Note: A story about 'play'. Before LEGO, before Star Wars, before video games, there was just 'Little Mouse' and 'Big Mouse', the names my twin brother and I used to refer to one another while we played together. The origin of those chosen names is lost forever, but the memory of them is still resident. It was a time of few rules, few boundaries, and high adventure. We were 6 years old.
“Big Mouse and Little Mouse”
It was a summer afternoon in the mid- 1970’s. TV programming had morphed from morning game shows into midday soap operas which meant the time had arrived to find something else to do. Midday TV was a barren landscape for several hours until Loony Tunes fired up again at 3:30.
Until then, it was time to play outside.
I ran out of the house, my twin brother close behind me. The screen door slammed against the side of our Southern California bungalow. We never used the front-door. The door-knob was broken, and only the dead-bolt worked. The only people that ever came to the front-door were sales people, complaining neighbors, or in rare instances, the police, so we knew to be cautious when answering if someone knocked.
Right outside the side-door was our driveway. It extended 100 feet, crawling up a modest hill just off the street, then jetting back past the house, past our first backyard, and straight up to the detached garage.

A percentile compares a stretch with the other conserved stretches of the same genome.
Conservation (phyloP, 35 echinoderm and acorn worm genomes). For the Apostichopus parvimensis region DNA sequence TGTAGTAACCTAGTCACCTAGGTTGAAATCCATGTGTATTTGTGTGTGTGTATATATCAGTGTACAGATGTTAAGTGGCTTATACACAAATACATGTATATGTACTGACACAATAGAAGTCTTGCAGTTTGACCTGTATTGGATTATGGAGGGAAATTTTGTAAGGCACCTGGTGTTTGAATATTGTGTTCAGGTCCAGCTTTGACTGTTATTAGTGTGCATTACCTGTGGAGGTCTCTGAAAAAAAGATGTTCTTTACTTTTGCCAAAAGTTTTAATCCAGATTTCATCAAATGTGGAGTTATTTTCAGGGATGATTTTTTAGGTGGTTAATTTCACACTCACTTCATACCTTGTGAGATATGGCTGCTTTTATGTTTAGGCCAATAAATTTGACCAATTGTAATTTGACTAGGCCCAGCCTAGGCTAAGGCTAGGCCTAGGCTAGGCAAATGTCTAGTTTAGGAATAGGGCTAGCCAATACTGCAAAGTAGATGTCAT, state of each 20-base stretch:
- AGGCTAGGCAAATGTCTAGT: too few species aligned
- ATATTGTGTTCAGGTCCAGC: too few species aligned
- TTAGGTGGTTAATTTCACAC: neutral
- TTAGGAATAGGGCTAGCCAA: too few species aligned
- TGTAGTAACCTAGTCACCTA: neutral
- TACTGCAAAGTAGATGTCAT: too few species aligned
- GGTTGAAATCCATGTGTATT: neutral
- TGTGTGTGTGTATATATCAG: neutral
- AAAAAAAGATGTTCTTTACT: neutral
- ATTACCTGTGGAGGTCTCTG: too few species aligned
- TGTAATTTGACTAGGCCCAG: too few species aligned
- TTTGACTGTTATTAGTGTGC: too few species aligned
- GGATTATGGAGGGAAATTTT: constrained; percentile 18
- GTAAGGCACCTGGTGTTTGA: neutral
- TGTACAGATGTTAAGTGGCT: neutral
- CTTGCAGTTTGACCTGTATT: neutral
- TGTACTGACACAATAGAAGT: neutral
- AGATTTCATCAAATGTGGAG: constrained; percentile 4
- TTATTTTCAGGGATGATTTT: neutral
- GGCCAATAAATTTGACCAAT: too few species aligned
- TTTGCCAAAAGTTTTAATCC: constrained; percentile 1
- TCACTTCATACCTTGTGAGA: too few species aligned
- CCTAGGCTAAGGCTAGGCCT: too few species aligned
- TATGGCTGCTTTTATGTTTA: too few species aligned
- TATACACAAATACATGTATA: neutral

My brother chased me out the door with his disc-shooter, a plastic gun bought a few days early from the Lucky’s supermarket toy aisle. It shot little round spinning discs of various colors at middling speed: small enough to hit you in the eye, but not fast enough to do any real lasting damage.
“211 In Progress Adam-12” my brother called out as he continued his pursuit of me.
I was armed with my plastic pellet gun, also from the grocery store. Instead of discs, it shot yellow BB sized rubber balls. They were not as reliable as the discs, but the ammo was cheaper, and fire rate a lot higher. My brother shot two discs my way. One missed completely, passing by me and into the enormous wave of ivy that separated our house from Mr. Poe’s house, lost forever. The second one was a direct hit, bouncing harmlessly off my t-shirt, hitting the faded, silkscreened motorcycle, just under the words “Do It In The Dirt”